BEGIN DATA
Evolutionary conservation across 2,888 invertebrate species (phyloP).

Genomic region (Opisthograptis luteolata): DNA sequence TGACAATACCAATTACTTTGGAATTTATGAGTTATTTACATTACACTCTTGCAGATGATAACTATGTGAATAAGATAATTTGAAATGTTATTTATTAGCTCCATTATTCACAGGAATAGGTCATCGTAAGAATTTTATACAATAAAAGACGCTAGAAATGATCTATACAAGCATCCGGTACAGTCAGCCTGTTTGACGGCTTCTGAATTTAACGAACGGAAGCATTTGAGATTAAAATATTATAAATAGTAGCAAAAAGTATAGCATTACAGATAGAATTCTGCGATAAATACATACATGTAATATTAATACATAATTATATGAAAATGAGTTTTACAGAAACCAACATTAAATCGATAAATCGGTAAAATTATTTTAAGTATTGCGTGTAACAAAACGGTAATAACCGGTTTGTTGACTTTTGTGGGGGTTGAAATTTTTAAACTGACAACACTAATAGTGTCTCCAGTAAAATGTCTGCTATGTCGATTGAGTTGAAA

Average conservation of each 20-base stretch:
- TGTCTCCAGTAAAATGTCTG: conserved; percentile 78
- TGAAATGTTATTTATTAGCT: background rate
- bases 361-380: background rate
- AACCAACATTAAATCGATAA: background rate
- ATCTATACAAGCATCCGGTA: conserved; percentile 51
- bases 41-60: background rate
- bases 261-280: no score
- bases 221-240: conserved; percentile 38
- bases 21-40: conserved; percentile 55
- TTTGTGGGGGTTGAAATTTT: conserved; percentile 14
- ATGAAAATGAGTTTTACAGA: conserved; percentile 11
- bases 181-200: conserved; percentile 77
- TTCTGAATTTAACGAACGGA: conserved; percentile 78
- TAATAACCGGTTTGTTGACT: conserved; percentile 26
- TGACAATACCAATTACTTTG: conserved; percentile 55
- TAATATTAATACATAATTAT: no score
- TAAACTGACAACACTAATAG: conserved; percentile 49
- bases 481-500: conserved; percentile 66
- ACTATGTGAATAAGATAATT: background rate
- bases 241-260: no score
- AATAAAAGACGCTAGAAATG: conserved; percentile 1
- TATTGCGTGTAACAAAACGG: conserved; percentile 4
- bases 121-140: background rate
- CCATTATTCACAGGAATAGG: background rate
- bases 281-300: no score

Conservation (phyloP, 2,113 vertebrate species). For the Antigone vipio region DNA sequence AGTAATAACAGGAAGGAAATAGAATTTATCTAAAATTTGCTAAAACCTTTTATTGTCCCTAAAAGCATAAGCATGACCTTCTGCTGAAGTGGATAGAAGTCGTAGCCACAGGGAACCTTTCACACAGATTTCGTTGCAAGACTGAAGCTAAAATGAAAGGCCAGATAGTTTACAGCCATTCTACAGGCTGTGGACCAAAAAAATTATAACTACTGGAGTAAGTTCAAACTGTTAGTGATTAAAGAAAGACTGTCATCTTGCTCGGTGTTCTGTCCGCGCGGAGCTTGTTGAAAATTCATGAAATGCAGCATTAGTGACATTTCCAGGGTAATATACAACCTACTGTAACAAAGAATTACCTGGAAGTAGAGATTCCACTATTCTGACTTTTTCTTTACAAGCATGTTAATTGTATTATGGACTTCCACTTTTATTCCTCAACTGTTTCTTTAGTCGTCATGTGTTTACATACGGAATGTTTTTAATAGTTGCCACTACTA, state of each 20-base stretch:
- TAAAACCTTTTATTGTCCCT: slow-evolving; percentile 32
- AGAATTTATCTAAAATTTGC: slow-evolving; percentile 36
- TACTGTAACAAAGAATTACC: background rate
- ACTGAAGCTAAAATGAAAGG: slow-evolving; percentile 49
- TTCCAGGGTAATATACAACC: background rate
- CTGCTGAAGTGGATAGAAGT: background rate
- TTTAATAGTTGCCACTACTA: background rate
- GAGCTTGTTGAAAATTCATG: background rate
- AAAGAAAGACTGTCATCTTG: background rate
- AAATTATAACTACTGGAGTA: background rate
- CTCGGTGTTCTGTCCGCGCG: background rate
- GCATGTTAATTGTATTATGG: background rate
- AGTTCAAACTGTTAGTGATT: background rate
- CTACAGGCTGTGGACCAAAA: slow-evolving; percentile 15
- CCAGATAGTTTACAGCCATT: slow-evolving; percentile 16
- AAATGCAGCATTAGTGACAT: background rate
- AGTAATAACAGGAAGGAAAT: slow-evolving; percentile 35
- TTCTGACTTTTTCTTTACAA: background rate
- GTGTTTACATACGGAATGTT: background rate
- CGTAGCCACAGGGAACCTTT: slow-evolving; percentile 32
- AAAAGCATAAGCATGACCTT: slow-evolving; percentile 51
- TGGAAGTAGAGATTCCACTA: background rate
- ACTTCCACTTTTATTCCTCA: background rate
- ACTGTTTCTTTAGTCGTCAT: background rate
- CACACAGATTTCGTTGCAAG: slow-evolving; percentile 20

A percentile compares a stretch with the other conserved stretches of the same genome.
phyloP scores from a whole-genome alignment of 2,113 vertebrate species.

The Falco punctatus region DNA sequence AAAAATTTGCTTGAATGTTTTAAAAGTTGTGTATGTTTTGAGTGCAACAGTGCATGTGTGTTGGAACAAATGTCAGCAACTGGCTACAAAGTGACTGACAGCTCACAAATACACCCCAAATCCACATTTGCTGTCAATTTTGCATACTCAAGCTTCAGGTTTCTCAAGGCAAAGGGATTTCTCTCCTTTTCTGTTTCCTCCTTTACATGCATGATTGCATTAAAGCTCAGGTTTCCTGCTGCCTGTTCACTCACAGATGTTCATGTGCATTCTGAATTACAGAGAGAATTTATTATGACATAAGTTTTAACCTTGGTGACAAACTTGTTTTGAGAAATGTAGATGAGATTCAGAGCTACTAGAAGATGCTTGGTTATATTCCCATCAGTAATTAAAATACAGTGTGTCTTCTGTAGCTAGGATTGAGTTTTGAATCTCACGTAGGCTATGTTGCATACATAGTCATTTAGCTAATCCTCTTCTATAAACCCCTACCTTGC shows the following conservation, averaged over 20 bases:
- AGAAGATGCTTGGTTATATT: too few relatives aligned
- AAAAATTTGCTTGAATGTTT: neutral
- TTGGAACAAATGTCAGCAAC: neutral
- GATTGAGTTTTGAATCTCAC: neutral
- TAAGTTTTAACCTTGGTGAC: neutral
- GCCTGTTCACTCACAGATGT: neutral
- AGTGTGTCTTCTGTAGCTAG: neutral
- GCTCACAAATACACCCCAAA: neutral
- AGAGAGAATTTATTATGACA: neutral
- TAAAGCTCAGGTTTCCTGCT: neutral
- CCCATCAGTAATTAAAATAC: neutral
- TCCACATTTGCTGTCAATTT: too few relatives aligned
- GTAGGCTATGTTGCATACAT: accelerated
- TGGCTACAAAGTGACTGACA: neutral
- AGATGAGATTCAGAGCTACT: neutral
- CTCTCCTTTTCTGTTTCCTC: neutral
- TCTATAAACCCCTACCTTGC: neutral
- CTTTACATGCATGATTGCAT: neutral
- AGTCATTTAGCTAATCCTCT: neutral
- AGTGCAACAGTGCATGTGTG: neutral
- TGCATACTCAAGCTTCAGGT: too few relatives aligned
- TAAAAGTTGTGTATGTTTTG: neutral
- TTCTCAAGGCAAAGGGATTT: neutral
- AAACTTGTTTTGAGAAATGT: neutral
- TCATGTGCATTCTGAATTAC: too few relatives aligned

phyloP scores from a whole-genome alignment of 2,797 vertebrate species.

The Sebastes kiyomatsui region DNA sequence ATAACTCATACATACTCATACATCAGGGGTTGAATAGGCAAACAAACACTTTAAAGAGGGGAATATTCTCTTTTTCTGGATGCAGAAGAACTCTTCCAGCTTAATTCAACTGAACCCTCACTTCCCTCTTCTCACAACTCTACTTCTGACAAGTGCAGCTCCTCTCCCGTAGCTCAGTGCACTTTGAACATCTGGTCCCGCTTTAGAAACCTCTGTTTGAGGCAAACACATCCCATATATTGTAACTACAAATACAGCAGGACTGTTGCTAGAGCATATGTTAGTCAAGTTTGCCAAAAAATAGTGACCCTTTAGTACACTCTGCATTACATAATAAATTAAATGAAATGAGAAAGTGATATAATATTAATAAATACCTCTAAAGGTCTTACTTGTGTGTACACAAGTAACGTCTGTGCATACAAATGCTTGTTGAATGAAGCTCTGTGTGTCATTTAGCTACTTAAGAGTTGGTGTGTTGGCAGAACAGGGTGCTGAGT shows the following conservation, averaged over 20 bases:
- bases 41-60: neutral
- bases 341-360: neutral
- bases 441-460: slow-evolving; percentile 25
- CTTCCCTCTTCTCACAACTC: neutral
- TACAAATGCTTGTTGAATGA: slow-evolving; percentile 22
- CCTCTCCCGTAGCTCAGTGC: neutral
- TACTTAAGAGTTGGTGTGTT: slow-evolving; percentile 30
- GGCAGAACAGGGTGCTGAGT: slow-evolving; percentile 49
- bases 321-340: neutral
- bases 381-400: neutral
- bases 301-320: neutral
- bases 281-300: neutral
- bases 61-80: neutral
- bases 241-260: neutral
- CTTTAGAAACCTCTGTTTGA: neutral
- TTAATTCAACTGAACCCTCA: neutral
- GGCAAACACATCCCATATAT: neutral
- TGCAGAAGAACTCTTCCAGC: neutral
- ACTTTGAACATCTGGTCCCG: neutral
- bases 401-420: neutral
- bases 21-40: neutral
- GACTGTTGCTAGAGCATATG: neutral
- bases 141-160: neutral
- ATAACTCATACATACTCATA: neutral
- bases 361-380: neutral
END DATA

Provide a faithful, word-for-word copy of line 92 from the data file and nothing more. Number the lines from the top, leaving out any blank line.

- GGCAGAACAGGGTGCTGAGT: slow-evolving; percentile 49